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A new office devoted to management of future Mars missions
is being formed at NASA’s Jet Propulsion Laboratory, along with
another new office that will oversee the implementation of space
science flight projects, JPL Director Dr. Edward C. Stone
announced today.

Stone said the changes are being made to provide
strengthened institutional support for implementing JPL’s space
science missions, and to bring added focus to the Laboratory’s
management of exploratory missions to Mars planned for coming

“The formation of these offices is directly responsive to
the recommendations of the Young investigation report,” said
Stone, referring to the newly released findings of the Mars
Program Independent Assessment Team, led by Thomas Young. The
heads of both new offices will report directly to the director of

A new manager for the Mars Program Office is expected to be
named in about a week, Stone said.

A new JPL Space Science Flight Projects Directorate, to be
headed by Thomas R. Gavin, will manage the implementation of
space science projects, including those of the Mars Program.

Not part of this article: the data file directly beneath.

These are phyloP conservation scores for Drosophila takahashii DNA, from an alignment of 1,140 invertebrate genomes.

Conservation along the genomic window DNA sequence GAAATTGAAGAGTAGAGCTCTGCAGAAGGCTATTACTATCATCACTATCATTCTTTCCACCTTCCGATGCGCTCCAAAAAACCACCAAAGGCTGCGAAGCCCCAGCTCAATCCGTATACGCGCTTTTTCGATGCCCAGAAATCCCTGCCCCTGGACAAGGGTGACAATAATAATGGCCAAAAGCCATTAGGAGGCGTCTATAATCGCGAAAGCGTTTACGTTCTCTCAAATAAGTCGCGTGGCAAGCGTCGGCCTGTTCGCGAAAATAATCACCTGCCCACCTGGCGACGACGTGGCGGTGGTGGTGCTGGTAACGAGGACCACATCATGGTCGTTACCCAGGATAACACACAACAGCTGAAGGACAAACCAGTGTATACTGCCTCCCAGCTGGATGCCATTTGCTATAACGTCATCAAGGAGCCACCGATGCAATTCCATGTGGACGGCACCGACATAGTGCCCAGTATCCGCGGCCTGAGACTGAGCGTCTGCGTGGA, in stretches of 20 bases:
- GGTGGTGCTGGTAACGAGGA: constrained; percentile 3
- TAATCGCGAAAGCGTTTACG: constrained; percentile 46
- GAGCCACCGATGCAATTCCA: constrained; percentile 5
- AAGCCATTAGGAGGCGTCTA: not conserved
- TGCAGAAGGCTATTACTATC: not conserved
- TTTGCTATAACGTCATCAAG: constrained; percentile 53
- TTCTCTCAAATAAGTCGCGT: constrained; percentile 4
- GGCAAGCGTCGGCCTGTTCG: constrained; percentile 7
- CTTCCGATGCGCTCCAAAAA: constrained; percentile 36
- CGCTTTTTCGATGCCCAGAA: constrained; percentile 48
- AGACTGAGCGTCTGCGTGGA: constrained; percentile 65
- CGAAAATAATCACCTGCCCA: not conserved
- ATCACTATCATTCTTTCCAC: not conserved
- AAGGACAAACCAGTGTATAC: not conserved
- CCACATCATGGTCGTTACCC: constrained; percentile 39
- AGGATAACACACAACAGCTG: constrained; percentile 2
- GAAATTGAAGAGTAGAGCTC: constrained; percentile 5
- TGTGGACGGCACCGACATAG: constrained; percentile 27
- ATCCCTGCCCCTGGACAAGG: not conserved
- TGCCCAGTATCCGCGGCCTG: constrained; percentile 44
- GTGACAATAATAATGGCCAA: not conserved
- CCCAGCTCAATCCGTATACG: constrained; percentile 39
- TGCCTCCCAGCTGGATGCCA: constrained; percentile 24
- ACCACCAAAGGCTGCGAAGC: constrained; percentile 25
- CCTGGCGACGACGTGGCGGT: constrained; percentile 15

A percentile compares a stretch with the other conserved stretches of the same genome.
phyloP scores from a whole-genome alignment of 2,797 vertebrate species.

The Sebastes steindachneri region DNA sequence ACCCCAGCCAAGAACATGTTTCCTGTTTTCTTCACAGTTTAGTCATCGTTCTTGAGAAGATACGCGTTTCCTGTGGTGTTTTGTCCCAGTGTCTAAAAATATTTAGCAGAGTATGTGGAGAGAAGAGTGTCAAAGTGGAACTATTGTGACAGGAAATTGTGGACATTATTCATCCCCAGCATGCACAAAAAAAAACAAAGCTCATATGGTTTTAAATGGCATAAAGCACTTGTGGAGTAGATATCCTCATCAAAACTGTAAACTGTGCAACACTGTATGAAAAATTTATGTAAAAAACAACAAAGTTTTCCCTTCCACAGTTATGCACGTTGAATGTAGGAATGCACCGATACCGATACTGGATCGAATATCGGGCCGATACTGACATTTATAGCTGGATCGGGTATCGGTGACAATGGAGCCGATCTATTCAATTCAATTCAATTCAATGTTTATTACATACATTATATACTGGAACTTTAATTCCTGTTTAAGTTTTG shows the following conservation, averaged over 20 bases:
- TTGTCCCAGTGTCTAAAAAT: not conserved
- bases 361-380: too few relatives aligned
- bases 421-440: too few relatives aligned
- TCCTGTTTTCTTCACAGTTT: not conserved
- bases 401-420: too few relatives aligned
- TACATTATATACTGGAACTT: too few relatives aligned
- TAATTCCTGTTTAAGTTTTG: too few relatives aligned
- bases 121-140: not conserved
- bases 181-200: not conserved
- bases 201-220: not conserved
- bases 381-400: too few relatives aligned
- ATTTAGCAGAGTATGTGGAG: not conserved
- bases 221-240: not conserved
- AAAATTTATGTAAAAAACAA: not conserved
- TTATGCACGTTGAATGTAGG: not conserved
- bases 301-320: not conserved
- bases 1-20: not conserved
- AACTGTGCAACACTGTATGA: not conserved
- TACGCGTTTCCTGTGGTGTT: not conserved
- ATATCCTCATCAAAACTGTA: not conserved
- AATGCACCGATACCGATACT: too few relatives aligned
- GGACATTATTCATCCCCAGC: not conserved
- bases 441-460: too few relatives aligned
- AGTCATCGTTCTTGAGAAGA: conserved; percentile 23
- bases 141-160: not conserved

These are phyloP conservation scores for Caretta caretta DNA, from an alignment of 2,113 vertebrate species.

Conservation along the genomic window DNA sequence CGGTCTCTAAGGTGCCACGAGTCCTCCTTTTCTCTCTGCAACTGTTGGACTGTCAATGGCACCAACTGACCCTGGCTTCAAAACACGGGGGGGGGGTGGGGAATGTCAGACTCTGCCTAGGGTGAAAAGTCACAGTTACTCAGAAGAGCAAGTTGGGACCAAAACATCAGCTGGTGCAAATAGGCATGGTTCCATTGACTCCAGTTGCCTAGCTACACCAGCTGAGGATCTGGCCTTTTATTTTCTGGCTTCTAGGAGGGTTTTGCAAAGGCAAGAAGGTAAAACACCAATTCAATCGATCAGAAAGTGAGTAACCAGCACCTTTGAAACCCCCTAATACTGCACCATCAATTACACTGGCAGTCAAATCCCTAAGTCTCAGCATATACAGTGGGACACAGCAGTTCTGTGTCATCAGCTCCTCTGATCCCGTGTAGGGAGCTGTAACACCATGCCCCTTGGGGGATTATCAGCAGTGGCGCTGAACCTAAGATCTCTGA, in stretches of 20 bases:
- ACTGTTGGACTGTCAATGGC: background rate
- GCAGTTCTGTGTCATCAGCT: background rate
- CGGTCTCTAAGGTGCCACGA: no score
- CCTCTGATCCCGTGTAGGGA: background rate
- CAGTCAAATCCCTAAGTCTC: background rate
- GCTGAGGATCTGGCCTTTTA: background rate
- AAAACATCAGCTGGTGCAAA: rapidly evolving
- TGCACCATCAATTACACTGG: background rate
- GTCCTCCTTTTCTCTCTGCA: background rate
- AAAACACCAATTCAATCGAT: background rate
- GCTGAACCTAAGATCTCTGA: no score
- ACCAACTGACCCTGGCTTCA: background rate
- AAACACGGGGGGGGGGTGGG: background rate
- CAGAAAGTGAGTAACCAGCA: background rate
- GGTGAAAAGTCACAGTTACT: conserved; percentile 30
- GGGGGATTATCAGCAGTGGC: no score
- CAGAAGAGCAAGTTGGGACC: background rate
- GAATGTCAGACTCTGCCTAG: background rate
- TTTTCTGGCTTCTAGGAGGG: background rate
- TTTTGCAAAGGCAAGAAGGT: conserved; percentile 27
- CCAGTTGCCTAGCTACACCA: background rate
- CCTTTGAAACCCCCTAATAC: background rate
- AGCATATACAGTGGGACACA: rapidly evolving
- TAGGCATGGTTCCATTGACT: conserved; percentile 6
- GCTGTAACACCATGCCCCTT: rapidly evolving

Gavin, currently deputy director of JPL’s Space and Earth
Sciences Programs Directorate, was previously spacecraft system
manager for the Cassini mission, now en route to Saturn. Gavin’s
other experience at JPL includes management responsibility for
the quality assurance and mission reliability of the Galileo
mission, currently orbiting Jupiter. His newly formed directorate
will be responsible for all non-Earth orbiting flight missions.
Under the Laboratory’s previous management structure, these
projects were carried out under the Space and Earth Sciences
Program Directorate.

Mission operations management for space science missions
will be the responsibility of JPL’s Telecommunications and
Mission Operations Directorate, headed by Gael Squibb.
Previously, operations for Mars missions and a few others were
managed by the Space and Earth Sciences Directorate. Now, the
Telecommunications and Mission Operations Directorate, which also
manages NASA’s Deep Space Network, will be responsible for all
deep space missions in flight, Stone said.

JPL is managed for NASA by the California Institute of
Technology in Pasadena.